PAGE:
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Tun Abdul Razak Bin Hussein

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Tun Abdul Razak Bin Hussein was the only child of Dato’ Hussein Bin Mohd Taid and Hajah The Fatimah Binti Daud. He was descended from a long line of Pahang chieftains and was born in Pulau Keladi, Pahang, on 11 March 1922. Abdul Razak’s eldest son, Najib Tun Razak, became the Deputy Prime Minister of Malaysia under Abdullah Badawi in 2004. He has four other sons, Datuk Ahmad Johari Razak, Mohamed Nizam, Mohamed Nazim and Mohamed Nazir. Abdul Razak studied at the Malay College Kuala Kangsar. After joining the Malay Administrative Service in 1939, he was awarded a scholarship to study at Raffles College in Singapore in 1940. His studies at the college ceased with the onset of the Second World War. During the war he helped organize the Wataniah resistance movement in Pahang. After World War II, Tun Abdul Razak managed to get a scholarship to study law in Britain in the year of 1947 and received a Degree of an Utter Barrister from Lincoln’s Inn.

He returned back to Malaysia to pursue his ambition of being a lawyer, but he ventured out into politics joined the Malayan Civil Service. In 1950 he was the Youth Chief for United Malays National Organisation (UMNO). He then worked as the Assistant State Secretary of Pahang. At the age of 33, he became the Pahang’s Chief Minister. He won the first election in July 1955 and was appointed as the Education Minister. He was also the Minister of Rural Development, the Deputy Prime Minister and the Minister of Defense in 1959. His achievements include formulating the development policy known as the Red Book. He was later appointed as the Second Prime Minter of Malaysia in September 1970, overthrowing Tunku Abdul Rahman Putra after the May 13th incident in 1969 by his faction in UMNO and imposed a State of Emergency, ruling by decree until 1970.

On the 1st of January 1973, Tunku Abdul Razak made a National Front (Barisan National) to replace the Alliance Party. The number of membership of the party increased, establishing the National Strength through political stability. Tunku Abdul Razak and the “second generation” of politicians realized that they should improved rapidly on their economic and social disparities which caused the racial antagonism. He then launched the Malaysian New Economic Policy (MNEP) in 1971. The two main goals was to reduce and eventually eradicate poverty and to reduce and eventually eradicate identification of the economic function with race.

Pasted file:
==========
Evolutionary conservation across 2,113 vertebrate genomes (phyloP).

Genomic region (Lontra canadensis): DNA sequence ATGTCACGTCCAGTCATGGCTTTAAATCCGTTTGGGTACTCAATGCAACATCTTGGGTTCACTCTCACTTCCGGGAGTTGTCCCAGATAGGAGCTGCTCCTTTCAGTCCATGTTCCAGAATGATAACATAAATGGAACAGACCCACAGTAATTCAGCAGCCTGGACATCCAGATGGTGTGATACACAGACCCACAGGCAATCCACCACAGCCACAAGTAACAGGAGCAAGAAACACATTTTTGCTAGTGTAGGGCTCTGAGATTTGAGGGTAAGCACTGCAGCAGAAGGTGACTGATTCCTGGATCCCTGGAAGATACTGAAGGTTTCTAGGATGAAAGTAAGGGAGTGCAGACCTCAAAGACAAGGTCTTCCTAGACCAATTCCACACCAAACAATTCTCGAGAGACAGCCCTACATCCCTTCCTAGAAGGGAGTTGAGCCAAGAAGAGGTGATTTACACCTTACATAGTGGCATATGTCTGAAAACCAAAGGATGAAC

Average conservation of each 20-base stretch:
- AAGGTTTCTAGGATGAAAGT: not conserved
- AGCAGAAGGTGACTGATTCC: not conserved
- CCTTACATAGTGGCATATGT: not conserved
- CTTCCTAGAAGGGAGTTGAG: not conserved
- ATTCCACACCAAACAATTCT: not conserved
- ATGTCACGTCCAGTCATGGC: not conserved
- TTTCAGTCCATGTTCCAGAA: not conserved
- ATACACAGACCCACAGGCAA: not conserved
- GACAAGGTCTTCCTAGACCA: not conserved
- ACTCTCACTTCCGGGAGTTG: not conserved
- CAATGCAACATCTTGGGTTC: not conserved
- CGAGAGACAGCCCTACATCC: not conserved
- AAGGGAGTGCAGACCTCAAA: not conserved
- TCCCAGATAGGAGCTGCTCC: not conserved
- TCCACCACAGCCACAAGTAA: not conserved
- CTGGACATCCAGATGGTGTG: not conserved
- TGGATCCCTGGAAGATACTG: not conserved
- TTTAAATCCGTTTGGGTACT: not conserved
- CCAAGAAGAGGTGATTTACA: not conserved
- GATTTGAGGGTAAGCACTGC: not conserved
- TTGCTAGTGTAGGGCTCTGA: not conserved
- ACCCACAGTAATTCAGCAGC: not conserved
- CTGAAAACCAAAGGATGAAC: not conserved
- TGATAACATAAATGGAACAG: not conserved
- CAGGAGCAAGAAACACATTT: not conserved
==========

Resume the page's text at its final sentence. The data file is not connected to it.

At the time of Seperation of Singapore from the Federation of Malaysia in 1965, Tunku Abdul Razak realized that UMNO needed more young leaders in the party, who is grounded in their own faith and culture and be able to speak in both English and Malay language for debate. He also wanted young men and women of different races to mix with one another with peace because what’s important to him was the question whether or not the younger generation could do the job because they would have to be subject to scrutiny and be accountable to the voters. He also understood that power was sided in the Malay community and for this power to be wielded effectively, the elite among the Malays had to be an elite determined by ability, aptitude and commitment to the nation as a whole.

Class, birth and money were secondary in his calculations. He died of leukemia in January 1976. His death was a great loss to the nation. Tun Abdul Razak was remembered as a leader who was known as the Father of Development who had brought further development and progress to Malaysia. There are now several roads and highways in Malaysia named after Tun Razak as an award such as Tun Razak Highway (Federal Route JKR|12 connecting Segamat, Johor to Gambang, Pahang), Jalan Tun Razak in Kuala Lumpur (part of Kuala Lumpur Middle Ring Road 1), Jalan Tun Abdul Razak in Johor Bahru (part of Skudai Highway) and Jalan Tun Abdul Razak in Melaka City (street name for Melaka Bypass). Bandar Tun Razak in Kuala Lumpur and Bandar Tun Abdul Razak, Pahang are the towns named after Tun Razak.

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